Many ecologists and biogeochemists explore the interaction of the nitrogen (N) and phosphorus (P) cycles by addressing N:P ratios. While N:P ratios are recognized as broadly important to the composition and functioning of lotic ecosystems, the fundamental controls on stream water N:P ratio variation remains poorly understood. Low N:P ratio (less than 16) streams appear more likely in arid climates than in mesic climates, suggesting possible hydrologic or landscape controls. We explored the importance of watershed hydrology to the variation of total N to total P (TN:TP) ratios in stream water, and whether such variation is characteristically different across watershed classes based on mean annual precipitation and median observed TN:TP ratio. Nonparametric scatter plot analysis was applied to normalized TN:TP ratios and associated discharge (Q) measurements from 57 minimally-impacted watersheds from the contiguous United States. At the seasonal scale, TN:TP ratios showed a negative relationship with Q in semiarid climates and a positive relationship with Q in humid climates. Over storm event scales, TN:TP ratios decline with increasing Q across all watershed classes. The results broadly indicate hydrology is an important driver of TN:TP ratio variation over multiple time scales. We hypothesize that the broad differences across watershed classes are driven by variation in the nature of connectivity (frequency and magnitude of connections) of the landscape to streams. A strong physical control of N:P ratios in stream water is in stark contrast to the biological control of N:P ratios in the oceans, suggesting that application of stoichiometric theory-developed using marine systems-to lotic systems requires a broader consideration of controlling factors.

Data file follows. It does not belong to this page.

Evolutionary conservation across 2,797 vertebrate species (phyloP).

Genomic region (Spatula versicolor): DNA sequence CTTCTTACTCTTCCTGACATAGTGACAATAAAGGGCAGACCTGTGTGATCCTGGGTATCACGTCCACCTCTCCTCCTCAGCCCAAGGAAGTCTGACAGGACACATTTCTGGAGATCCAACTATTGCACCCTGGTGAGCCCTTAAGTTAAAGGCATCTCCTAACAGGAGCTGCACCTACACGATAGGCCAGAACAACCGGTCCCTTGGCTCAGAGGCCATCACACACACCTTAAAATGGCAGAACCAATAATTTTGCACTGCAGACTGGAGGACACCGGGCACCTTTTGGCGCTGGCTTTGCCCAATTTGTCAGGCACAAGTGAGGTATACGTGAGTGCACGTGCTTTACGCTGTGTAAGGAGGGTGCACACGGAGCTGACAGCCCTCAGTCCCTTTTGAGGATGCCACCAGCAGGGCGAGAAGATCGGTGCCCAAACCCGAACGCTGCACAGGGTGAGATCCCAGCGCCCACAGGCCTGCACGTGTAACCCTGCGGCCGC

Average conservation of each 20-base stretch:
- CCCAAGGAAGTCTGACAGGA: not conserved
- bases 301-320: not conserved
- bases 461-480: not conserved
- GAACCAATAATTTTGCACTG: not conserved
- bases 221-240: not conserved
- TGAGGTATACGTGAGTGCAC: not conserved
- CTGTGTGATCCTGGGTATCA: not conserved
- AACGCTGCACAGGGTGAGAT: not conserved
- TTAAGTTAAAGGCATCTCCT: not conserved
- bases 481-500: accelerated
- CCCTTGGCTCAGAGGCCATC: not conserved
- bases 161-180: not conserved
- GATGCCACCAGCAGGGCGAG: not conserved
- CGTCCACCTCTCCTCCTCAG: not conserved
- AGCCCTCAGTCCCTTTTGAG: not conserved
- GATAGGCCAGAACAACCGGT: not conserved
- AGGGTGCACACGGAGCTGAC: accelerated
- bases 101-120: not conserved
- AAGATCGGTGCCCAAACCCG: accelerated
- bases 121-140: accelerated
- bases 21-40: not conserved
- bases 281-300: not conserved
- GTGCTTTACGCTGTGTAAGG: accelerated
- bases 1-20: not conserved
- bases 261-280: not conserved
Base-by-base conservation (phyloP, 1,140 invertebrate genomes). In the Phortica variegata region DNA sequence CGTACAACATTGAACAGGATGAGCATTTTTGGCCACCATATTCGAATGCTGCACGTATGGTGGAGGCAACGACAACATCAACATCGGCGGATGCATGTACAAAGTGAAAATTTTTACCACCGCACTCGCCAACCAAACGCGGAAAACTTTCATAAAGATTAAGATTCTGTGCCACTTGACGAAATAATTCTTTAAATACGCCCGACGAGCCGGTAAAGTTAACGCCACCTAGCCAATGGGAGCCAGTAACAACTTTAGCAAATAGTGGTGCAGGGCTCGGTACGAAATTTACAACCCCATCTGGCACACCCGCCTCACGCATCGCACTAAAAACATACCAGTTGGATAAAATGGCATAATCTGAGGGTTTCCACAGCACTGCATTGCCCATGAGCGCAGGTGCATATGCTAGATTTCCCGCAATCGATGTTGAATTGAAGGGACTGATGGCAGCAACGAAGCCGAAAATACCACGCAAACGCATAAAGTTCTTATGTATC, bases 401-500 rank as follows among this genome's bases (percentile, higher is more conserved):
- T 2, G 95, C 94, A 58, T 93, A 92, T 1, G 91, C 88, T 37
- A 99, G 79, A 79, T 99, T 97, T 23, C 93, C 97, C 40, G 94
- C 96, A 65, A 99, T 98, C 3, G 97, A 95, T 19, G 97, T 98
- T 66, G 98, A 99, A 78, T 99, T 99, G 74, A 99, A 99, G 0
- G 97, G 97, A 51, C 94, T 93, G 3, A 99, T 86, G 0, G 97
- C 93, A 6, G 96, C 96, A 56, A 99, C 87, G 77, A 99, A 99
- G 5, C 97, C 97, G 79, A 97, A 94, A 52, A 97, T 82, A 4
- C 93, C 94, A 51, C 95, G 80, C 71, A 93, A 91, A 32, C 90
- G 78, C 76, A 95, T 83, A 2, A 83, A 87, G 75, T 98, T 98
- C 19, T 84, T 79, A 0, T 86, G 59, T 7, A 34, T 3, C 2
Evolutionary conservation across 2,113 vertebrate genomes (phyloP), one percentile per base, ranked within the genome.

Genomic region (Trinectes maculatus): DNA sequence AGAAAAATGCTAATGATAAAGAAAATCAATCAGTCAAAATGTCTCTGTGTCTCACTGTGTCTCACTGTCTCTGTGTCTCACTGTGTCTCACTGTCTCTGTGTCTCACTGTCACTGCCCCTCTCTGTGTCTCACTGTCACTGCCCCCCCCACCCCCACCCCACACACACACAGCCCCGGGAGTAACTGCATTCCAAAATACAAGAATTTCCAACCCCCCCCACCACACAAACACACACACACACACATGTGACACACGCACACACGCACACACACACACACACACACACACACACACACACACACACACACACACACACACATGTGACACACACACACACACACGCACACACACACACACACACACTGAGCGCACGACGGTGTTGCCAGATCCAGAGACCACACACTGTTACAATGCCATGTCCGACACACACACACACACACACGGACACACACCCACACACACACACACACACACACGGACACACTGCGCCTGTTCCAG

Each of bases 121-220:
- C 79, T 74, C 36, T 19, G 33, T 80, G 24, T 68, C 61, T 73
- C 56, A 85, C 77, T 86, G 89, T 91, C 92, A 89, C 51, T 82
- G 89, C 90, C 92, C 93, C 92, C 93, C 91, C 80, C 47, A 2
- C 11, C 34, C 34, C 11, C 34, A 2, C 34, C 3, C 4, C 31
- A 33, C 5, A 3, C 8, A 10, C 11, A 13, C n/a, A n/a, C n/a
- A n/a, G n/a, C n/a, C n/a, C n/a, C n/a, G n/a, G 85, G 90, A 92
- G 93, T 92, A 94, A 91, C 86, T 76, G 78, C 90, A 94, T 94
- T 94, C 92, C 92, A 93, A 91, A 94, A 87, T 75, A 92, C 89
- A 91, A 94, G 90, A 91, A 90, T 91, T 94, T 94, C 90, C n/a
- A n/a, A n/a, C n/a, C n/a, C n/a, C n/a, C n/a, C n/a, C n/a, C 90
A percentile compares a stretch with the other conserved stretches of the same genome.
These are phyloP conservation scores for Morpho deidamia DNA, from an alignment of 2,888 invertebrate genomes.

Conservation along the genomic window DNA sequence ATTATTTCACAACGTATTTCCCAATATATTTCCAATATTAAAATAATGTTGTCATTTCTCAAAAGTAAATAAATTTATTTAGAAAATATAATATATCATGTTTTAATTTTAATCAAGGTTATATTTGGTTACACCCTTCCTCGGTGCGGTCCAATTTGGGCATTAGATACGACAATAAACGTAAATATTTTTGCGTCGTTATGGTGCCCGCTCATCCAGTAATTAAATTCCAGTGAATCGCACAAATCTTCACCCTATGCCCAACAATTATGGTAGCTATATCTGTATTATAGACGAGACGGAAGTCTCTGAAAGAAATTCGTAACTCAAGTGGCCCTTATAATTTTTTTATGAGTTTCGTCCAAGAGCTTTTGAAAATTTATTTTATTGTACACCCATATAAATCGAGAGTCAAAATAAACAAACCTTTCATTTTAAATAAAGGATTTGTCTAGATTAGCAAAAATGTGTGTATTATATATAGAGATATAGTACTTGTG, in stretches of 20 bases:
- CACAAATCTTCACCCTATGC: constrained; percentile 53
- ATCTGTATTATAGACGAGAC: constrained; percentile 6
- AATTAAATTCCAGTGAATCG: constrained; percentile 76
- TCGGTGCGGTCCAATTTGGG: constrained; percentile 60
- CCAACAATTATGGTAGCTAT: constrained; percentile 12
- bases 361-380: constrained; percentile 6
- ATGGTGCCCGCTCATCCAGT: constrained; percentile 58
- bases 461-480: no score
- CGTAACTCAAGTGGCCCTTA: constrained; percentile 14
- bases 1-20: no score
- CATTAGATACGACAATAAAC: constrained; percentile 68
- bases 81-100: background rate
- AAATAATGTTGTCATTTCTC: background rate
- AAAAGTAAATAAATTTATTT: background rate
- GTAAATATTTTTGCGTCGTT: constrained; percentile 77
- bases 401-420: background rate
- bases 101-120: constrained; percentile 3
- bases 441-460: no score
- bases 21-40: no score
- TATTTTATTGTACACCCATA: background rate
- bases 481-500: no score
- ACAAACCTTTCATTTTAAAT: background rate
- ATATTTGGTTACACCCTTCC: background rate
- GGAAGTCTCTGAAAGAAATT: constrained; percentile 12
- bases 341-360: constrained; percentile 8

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Acknowledgments We thank two anonymous reviewers whose insights improved the communication of this work. This work was supported by the STC program of the National Science Foundation via the National Center for Earth-Surface Dynamics under Agreement EAR-0120914. Also, M.G. was supported via a USDA National Needs Fellowship.
- Catchment hydrology
- N:P ratios
- Stream ecology